Lipid bilayer membranes have a native (albeit small) permeability for water molecules. Under an external load, provided that the bilayer structure stays intact and does not suffer from poration or rupture, a lipid membrane deforms and its water influx/efflux is often assumed negligible in the absence of osmolarity. In this work we use boundary integral simulations to investigate the effects of water permeability on the hydrodynamics of an inextensible membrane under a mechanical load, such as the viscous stress from an external flow deforming an inextensible membrane in free space or pushing it through a confinement. Incorporating the membrane permeability into the framework of Helfrich free energy for an inextensible, elastic membrane (a vesicle), we illustrate that, in the absence of an osmotic stress gradient, the semipermeable vesicle is affected by water influx/efflux over a sufficiently long time or under a strong confinement. Our simulations quantify the conditions for water permeation to be negligible in terms of the timescales, flow strength, and confinement. These results shed light on how microfluidic confinement can be utilized to estimate membrane permeability.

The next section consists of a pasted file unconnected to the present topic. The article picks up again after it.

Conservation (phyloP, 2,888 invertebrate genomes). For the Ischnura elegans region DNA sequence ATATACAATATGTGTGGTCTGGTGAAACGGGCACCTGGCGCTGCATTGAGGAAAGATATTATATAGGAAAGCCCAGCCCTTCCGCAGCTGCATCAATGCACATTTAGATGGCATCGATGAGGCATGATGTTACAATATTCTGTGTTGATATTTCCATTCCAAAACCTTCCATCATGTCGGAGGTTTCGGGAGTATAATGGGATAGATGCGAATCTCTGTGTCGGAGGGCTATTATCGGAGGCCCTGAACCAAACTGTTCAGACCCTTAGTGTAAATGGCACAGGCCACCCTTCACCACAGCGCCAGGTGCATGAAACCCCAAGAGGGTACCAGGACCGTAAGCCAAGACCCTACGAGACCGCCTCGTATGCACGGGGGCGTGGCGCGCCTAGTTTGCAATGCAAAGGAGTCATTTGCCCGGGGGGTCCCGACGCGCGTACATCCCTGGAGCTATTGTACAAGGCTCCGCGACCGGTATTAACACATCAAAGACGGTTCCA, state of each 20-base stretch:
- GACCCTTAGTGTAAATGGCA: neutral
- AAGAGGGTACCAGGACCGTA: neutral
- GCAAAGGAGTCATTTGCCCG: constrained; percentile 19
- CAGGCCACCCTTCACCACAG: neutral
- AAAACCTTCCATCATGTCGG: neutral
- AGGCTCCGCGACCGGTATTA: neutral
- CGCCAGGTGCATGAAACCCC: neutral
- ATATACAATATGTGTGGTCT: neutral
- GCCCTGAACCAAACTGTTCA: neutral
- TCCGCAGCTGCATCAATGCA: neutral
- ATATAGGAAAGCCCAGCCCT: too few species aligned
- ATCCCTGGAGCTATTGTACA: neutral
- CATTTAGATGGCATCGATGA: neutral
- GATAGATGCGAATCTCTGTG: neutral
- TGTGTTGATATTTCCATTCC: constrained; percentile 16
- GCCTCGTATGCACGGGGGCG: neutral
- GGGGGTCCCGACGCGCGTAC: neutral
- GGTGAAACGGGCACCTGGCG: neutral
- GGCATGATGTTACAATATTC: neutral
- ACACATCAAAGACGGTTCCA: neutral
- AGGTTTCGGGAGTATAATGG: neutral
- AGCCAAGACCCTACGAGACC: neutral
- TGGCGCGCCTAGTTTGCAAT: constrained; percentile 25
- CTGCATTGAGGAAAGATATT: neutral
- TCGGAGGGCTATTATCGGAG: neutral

All Science Journal Classification (ASJC) codes
- Computational Mechanics
- Modeling and Simulation
- Fluid Flow and Transfer Processes